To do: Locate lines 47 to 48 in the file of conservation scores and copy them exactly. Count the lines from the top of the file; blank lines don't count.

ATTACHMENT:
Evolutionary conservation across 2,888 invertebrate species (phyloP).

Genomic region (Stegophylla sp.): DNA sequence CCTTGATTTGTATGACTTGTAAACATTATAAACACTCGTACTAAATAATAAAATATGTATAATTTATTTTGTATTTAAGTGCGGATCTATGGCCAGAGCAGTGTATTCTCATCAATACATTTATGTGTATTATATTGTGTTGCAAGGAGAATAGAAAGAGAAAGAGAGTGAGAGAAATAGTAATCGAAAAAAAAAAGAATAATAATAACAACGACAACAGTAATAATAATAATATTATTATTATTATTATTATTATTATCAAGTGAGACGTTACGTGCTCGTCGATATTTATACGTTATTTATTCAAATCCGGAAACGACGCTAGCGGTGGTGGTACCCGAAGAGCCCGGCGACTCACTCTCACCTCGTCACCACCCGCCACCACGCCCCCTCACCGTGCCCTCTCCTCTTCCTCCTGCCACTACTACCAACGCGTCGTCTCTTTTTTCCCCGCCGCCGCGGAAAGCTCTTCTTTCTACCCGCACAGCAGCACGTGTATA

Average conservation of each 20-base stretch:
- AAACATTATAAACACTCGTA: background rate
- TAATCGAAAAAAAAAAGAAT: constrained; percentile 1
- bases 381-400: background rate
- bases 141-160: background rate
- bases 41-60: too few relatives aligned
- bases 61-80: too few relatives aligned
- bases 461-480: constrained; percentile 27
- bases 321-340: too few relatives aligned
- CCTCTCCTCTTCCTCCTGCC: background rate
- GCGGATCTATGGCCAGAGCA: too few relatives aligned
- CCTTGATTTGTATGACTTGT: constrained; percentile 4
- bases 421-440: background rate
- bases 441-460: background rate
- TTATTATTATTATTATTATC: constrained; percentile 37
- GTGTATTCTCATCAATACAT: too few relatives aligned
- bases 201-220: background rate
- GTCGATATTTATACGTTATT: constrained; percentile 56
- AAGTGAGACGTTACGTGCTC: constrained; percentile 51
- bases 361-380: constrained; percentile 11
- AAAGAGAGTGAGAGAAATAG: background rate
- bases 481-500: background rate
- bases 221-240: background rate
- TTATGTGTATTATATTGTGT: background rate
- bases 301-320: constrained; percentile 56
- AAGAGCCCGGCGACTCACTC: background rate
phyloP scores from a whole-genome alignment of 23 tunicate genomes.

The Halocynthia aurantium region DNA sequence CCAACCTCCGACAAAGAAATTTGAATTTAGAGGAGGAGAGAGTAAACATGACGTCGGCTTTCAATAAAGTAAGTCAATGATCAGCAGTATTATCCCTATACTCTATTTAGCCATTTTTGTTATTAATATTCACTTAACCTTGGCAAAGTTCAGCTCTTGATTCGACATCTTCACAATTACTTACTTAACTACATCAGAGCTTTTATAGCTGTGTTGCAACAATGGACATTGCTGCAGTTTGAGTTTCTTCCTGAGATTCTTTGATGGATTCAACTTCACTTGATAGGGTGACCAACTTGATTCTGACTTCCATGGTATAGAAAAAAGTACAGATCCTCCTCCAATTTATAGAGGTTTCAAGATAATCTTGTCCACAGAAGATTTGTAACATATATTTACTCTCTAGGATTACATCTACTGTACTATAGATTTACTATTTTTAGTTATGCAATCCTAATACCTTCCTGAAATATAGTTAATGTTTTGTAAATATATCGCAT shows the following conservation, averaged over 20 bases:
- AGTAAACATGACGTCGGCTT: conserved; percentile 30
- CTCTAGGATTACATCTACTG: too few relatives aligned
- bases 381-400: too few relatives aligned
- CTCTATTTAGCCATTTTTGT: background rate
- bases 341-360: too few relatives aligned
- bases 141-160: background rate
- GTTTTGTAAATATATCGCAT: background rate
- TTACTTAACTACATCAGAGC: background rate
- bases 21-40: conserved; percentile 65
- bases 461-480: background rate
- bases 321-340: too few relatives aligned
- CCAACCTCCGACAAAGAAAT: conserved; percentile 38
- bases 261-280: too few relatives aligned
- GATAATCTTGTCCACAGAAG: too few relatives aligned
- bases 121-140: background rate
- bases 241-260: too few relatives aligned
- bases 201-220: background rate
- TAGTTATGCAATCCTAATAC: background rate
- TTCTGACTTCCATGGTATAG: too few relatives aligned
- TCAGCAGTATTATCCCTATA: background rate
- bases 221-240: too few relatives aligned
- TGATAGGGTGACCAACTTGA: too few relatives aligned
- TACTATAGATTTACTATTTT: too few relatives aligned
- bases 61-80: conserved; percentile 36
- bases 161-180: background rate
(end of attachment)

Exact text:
- bases 201-220: background rate
- TAGTTATGCAATCCTAATAC: background rate